What difference does Keystone XL make for Saskatchewan?

On social media, Premier Scott Moe said record-high oil differential costs hit everyone.

Expert says Western Canada is facing a 'differential crisis' for oil

A depot used to store pipes for Transcanada Corp's planned Keystone XL oil pipeline is seen in Gascoyne, North Dakota, January 25, 2017. (Terray Sylvester/Reuters)

Saskatchewan Premier Scott Moe called a construction halt to the Keystone XL pipeline "disappointing."

A U.S. judge ruled the Department of State made several violations when it approved the project.

On social media, Moe said record-high oil differential costs hit everyone.

Bronwyn Eyre, Minister of Energy and Resources, issued a statement Friday on the decision. It read, in part: "Without new pipeline capacity, demand for rail transportation will continue to increase, which will inflate transportation and other costs for Western Canadian oil producers, as well as other rail-dependent industries such as mining and agriculture. 

Additional pipeline capacity is also necessary to address the additional supply expected following the completion of several oil sands projects in Alberta over the next few years."

Samir Kayande with RS Energy Group, a Calgary-based research and data intelligence firm based, said Western Canada is facing a "differential crisis."

"There is more oil that wants to move then there is pipeline capability to move it," Kayande said.

"How the market expresses that is that it drops the price until somebody says, 'Well, I don't want to move my oil anymore.' "

Kayande answered some questions about what difference the Keystone XL pipeline could make for the province.

CBC: What does Keystone XL matter to Saskatchewan?

Kayande: What Keystone XL and what new pipeline projects are is that they're a sense of looking forward, right? What does the next two years look like and then after the next two years what does the next five years and the next 10 years after that look like?

In the zero- to two-year timeframe this decision has absolutely zero impact. In the two- to five-year time frame that impact is more material because this court ruling is actually going to, at the very least, delay the progress of this pipeline.

What happens if and when Keystone XL gets built?

Once Keystone is in operation what you will have is a little bit more transportation capacity then there is oil to fill it and so then the cost of that transport drops essentially. And so what that means is folks who don't have space on the pipe can at least find their way onto either that pipe as walk-up shippers or ... onto another pipe that has more room on it because Keystone is now carrying additional volumes.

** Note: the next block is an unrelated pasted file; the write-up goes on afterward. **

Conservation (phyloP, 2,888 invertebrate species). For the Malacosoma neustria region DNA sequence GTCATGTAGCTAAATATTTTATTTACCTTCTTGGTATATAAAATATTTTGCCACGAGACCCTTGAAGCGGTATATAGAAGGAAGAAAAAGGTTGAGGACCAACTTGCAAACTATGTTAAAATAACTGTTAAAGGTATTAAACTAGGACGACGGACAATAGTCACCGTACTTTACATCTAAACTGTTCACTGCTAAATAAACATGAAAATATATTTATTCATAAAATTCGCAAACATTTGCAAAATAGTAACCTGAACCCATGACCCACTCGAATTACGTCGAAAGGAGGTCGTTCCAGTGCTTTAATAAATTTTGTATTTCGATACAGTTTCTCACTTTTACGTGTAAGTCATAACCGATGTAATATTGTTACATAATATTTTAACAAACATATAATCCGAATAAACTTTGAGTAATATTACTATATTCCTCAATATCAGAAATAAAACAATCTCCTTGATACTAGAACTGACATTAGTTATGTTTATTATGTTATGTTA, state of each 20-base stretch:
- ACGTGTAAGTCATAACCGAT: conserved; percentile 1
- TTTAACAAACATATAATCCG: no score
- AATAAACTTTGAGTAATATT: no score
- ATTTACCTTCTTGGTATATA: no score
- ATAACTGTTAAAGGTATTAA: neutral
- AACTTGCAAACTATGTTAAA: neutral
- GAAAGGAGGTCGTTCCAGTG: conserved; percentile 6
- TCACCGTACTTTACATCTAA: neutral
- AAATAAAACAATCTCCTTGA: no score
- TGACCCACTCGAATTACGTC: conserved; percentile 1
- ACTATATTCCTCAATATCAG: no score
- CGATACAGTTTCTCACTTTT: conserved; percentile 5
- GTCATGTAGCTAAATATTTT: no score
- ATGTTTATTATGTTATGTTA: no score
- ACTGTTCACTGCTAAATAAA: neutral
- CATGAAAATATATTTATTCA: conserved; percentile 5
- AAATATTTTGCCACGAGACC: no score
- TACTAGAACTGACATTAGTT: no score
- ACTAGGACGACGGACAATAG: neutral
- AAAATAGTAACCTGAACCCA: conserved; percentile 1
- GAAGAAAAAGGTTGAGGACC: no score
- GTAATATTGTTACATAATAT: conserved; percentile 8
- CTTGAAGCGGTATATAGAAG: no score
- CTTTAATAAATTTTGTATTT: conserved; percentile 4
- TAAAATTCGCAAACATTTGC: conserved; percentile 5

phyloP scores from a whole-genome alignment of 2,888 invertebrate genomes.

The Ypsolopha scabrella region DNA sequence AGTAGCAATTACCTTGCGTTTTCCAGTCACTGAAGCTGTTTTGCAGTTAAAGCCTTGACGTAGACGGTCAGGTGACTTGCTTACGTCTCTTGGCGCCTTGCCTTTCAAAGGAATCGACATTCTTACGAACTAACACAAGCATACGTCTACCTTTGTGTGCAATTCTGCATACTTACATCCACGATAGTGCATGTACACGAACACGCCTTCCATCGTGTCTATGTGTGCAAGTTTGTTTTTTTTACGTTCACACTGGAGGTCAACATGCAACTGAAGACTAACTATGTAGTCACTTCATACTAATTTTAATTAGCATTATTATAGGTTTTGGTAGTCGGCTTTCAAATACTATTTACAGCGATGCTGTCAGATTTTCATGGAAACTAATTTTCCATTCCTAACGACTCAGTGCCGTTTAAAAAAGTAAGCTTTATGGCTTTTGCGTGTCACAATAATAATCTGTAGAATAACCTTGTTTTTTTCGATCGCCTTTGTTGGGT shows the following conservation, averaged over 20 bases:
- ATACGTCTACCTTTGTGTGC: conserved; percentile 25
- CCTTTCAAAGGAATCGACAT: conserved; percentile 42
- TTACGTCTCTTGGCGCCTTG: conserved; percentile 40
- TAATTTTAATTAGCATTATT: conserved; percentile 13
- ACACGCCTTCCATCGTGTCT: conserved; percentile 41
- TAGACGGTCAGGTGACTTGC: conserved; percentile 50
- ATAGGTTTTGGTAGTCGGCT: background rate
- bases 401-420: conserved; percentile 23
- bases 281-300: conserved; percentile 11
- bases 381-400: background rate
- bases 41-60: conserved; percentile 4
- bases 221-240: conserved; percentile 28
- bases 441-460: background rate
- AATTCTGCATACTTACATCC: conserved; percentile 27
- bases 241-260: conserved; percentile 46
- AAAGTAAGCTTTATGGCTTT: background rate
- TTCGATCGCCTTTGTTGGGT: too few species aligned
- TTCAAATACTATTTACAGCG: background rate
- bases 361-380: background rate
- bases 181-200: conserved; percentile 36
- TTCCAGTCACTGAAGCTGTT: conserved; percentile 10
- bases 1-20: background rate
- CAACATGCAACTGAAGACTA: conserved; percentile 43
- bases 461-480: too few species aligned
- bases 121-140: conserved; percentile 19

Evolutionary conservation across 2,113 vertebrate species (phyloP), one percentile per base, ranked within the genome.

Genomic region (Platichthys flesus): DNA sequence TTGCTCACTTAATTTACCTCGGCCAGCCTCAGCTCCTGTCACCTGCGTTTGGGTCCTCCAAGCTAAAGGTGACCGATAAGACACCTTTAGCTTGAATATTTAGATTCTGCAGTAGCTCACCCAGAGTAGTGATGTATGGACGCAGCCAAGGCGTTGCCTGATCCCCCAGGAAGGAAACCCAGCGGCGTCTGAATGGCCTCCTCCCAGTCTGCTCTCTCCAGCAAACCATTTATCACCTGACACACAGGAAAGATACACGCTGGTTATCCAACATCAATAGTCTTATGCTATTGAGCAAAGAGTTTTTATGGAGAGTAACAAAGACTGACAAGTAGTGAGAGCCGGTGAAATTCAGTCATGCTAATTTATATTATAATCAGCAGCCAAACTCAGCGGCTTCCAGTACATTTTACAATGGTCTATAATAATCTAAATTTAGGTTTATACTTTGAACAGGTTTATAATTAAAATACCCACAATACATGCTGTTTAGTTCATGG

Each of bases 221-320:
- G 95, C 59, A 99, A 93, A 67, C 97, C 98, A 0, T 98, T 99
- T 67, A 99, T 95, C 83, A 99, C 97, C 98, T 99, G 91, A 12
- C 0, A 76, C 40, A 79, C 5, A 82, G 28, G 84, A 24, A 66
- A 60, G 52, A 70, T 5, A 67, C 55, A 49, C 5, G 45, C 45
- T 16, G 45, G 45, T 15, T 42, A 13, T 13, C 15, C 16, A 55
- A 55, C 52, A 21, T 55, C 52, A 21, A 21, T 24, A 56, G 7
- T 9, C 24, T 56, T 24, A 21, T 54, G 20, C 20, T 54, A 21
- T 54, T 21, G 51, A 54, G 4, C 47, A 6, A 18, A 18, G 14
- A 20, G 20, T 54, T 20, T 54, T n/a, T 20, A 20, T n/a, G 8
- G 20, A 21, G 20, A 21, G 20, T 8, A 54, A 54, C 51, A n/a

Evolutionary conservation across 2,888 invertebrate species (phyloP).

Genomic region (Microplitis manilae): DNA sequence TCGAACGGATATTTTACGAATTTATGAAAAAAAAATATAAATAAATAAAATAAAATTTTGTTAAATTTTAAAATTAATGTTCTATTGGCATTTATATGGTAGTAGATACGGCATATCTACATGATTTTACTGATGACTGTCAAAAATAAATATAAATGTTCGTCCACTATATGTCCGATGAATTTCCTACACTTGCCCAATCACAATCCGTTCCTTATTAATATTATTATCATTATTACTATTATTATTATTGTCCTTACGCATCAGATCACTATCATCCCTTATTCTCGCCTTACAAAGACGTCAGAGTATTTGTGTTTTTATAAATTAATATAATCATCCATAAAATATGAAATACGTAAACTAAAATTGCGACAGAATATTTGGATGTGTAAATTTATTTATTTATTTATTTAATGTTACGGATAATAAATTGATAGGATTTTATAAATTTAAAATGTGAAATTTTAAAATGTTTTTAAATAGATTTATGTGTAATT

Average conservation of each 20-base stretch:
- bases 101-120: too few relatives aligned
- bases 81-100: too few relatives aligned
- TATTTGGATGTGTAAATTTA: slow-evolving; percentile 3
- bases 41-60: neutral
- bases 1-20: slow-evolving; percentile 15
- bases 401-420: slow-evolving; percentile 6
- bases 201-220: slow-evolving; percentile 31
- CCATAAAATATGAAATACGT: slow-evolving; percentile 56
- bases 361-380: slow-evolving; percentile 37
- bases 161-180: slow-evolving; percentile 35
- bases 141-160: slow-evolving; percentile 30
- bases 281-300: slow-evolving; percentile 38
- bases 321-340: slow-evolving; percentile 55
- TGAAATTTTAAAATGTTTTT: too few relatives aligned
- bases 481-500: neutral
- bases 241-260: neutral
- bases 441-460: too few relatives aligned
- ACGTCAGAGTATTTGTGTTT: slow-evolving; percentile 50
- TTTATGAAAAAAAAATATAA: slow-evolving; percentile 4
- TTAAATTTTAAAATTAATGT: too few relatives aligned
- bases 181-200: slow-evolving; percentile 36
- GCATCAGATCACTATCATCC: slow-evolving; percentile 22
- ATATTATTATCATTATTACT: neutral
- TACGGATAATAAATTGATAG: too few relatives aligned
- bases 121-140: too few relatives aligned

The way to think about it is that even though there's not a lot of Saskatchewan shippers or any Saskatchewan shippers directly on Keystone XL they'll still benefit from having overall a new pipeline built. Just as when you're in a constrained traffic zone, just because you don't happen to take the route that a new freeway takes, if enough cars move down that section then it'll relieve the traffic in your neighbourhood.

Is Keystone XL good for Saskatchewan's economy?

Yes, it will help because it means that Saskatchewan oil producers will realize a higher price for their oil.  By realizing a higher price for your oil it actually increases the ability to invest in additional oil production and that means jobs.It also means royalties.

Resource royalties are important to the Saskatchewan government.

This interview has been edited for length and clarity. 

About the Author

Stephanie Taylor

Reporter, CBC Saskatchewan

Stephanie Taylor is a reporter based in Saskatchewan. Before joining CBC News in Regina, she covered municipal politics in her hometown of Winnipeg and in Halifax. Reach her at


To encourage thoughtful and respectful conversations, first and last names will appear with each submission to CBC/Radio-Canada's online communities (except in children and youth-oriented communities). Pseudonyms will no longer be permitted.

By submitting a comment, you accept that CBC has the right to reproduce and publish that comment in whole or in part, in any manner CBC chooses. Please note that CBC does not endorse the opinions expressed in comments. Comments on this story are moderated according to our Submission Guidelines. Comments are welcome while open. We reserve the right to close comments at any time.